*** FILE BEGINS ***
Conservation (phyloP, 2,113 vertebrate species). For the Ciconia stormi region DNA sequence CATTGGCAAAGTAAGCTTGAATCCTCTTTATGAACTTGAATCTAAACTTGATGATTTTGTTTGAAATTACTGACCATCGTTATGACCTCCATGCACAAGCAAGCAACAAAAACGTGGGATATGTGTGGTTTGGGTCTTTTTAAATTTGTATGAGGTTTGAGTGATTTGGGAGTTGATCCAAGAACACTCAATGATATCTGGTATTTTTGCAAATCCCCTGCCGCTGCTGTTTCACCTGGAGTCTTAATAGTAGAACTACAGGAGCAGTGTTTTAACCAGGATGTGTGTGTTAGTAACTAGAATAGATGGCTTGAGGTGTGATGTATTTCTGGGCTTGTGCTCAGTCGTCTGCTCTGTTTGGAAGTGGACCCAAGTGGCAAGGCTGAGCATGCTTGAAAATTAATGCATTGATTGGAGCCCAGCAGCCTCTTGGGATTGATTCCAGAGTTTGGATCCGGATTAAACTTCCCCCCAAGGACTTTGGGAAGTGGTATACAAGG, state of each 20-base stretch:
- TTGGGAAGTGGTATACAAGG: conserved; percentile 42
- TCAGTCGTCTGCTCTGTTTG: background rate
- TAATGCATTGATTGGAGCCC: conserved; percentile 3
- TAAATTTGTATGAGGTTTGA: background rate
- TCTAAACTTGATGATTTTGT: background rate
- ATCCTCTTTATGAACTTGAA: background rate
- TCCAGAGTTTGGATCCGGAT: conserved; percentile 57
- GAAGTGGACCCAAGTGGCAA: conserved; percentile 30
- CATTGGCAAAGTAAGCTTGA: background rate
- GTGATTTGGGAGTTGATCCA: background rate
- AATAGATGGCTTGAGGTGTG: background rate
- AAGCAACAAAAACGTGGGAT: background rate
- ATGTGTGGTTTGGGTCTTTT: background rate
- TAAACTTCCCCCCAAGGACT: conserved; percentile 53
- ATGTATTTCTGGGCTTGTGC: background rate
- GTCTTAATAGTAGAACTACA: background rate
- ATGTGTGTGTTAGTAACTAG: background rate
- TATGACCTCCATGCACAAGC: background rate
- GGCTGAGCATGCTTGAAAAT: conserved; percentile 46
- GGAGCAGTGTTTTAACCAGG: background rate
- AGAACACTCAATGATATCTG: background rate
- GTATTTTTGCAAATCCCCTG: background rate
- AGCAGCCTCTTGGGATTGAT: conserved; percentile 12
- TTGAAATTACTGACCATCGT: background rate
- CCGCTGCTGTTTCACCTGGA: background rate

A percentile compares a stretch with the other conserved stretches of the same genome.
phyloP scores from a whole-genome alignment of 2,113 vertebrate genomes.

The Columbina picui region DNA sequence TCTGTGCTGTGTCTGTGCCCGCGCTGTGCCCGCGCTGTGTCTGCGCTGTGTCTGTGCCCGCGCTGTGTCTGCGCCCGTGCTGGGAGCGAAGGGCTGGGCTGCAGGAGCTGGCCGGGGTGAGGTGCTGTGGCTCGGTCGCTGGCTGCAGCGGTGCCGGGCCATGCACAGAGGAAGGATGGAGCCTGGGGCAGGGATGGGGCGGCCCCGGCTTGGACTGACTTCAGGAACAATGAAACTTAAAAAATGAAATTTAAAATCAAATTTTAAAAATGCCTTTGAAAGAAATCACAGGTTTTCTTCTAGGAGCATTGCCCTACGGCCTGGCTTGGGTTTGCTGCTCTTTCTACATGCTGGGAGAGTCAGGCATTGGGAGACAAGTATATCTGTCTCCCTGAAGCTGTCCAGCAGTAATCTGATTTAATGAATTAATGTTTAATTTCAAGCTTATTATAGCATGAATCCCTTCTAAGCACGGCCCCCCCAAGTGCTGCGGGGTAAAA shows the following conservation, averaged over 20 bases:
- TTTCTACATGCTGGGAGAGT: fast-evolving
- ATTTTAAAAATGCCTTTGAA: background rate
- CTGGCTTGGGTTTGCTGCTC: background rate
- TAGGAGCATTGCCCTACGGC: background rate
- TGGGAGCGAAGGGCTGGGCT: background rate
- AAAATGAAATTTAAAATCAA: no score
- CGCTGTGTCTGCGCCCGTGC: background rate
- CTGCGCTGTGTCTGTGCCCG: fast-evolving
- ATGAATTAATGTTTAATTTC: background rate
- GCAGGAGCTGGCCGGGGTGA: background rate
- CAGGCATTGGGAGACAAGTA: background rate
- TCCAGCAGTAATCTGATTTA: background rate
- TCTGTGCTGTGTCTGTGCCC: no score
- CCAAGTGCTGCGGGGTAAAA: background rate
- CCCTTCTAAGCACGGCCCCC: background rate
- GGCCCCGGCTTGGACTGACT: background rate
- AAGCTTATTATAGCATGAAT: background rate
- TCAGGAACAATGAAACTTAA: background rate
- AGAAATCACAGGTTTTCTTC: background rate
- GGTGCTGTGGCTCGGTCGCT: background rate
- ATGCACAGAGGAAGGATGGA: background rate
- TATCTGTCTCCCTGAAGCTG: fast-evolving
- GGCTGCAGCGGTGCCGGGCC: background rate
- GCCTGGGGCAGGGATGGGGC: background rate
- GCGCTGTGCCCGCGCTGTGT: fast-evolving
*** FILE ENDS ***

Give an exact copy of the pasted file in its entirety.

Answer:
Conservation (phyloP, 2,113 vertebrate species). For the Ciconia stormi region DNA sequence CATTGGCAAAGTAAGCTTGAATCCTCTTTATGAACTTGAATCTAAACTTGATGATTTTGTTTGAAATTACTGACCATCGTTATGACCTCCATGCACAAGCAAGCAACAAAAACGTGGGATATGTGTGGTTTGGGTCTTTTTAAATTTGTATGAGGTTTGAGTGATTTGGGAGTTGATCCAAGAACACTCAATGATATCTGGTATTTTTGCAAATCCCCTGCCGCTGCTGTTTCACCTGGAGTCTTAATAGTAGAACTACAGGAGCAGTGTTTTAACCAGGATGTGTGTGTTAGTAACTAGAATAGATGGCTTGAGGTGTGATGTATTTCTGGGCTTGTGCTCAGTCGTCTGCTCTGTTTGGAAGTGGACCCAAGTGGCAAGGCTGAGCATGCTTGAAAATTAATGCATTGATTGGAGCCCAGCAGCCTCTTGGGATTGATTCCAGAGTTTGGATCCGGATTAAACTTCCCCCCAAGGACTTTGGGAAGTGGTATACAAGG, state of each 20-base stretch:
- TTGGGAAGTGGTATACAAGG: conserved; percentile 42
- TCAGTCGTCTGCTCTGTTTG: background rate
- TAATGCATTGATTGGAGCCC: conserved; percentile 3
- TAAATTTGTATGAGGTTTGA: background rate
- TCTAAACTTGATGATTTTGT: background rate
- ATCCTCTTTATGAACTTGAA: background rate
- TCCAGAGTTTGGATCCGGAT: conserved; percentile 57
- GAAGTGGACCCAAGTGGCAA: conserved; percentile 30
- CATTGGCAAAGTAAGCTTGA: background rate
- GTGATTTGGGAGTTGATCCA: background rate
- AATAGATGGCTTGAGGTGTG: background rate
- AAGCAACAAAAACGTGGGAT: background rate
- ATGTGTGGTTTGGGTCTTTT: background rate
- TAAACTTCCCCCCAAGGACT: conserved; percentile 53
- ATGTATTTCTGGGCTTGTGC: background rate
- GTCTTAATAGTAGAACTACA: background rate
- ATGTGTGTGTTAGTAACTAG: background rate
- TATGACCTCCATGCACAAGC: background rate
- GGCTGAGCATGCTTGAAAAT: conserved; percentile 46
- GGAGCAGTGTTTTAACCAGG: background rate
- AGAACACTCAATGATATCTG: background rate
- GTATTTTTGCAAATCCCCTG: background rate
- AGCAGCCTCTTGGGATTGAT: conserved; percentile 12
- TTGAAATTACTGACCATCGT: background rate
- CCGCTGCTGTTTCACCTGGA: background rate

A percentile compares a stretch with the other conserved stretches of the same genome.
phyloP scores from a whole-genome alignment of 2,113 vertebrate genomes.

The Columbina picui region DNA sequence TCTGTGCTGTGTCTGTGCCCGCGCTGTGCCCGCGCTGTGTCTGCGCTGTGTCTGTGCCCGCGCTGTGTCTGCGCCCGTGCTGGGAGCGAAGGGCTGGGCTGCAGGAGCTGGCCGGGGTGAGGTGCTGTGGCTCGGTCGCTGGCTGCAGCGGTGCCGGGCCATGCACAGAGGAAGGATGGAGCCTGGGGCAGGGATGGGGCGGCCCCGGCTTGGACTGACTTCAGGAACAATGAAACTTAAAAAATGAAATTTAAAATCAAATTTTAAAAATGCCTTTGAAAGAAATCACAGGTTTTCTTCTAGGAGCATTGCCCTACGGCCTGGCTTGGGTTTGCTGCTCTTTCTACATGCTGGGAGAGTCAGGCATTGGGAGACAAGTATATCTGTCTCCCTGAAGCTGTCCAGCAGTAATCTGATTTAATGAATTAATGTTTAATTTCAAGCTTATTATAGCATGAATCCCTTCTAAGCACGGCCCCCCCAAGTGCTGCGGGGTAAAA shows the following conservation, averaged over 20 bases:
- TTTCTACATGCTGGGAGAGT: fast-evolving
- ATTTTAAAAATGCCTTTGAA: background rate
- CTGGCTTGGGTTTGCTGCTC: background rate
- TAGGAGCATTGCCCTACGGC: background rate
- TGGGAGCGAAGGGCTGGGCT: background rate
- AAAATGAAATTTAAAATCAA: no score
- CGCTGTGTCTGCGCCCGTGC: background rate
- CTGCGCTGTGTCTGTGCCCG: fast-evolving
- ATGAATTAATGTTTAATTTC: background rate
- GCAGGAGCTGGCCGGGGTGA: background rate
- CAGGCATTGGGAGACAAGTA: background rate
- TCCAGCAGTAATCTGATTTA: background rate
- TCTGTGCTGTGTCTGTGCCC: no score
- CCAAGTGCTGCGGGGTAAAA: background rate
- CCCTTCTAAGCACGGCCCCC: background rate
- GGCCCCGGCTTGGACTGACT: background rate
- AAGCTTATTATAGCATGAAT: background rate
- TCAGGAACAATGAAACTTAA: background rate
- AGAAATCACAGGTTTTCTTC: background rate
- GGTGCTGTGGCTCGGTCGCT: background rate
- ATGCACAGAGGAAGGATGGA: background rate
- TATCTGTCTCCCTGAAGCTG: fast-evolving
- GGCTGCAGCGGTGCCGGGCC: background rate
- GCCTGGGGCAGGGATGGGGC: background rate
- GCGCTGTGCCCGCGCTGTGT: fast-evolving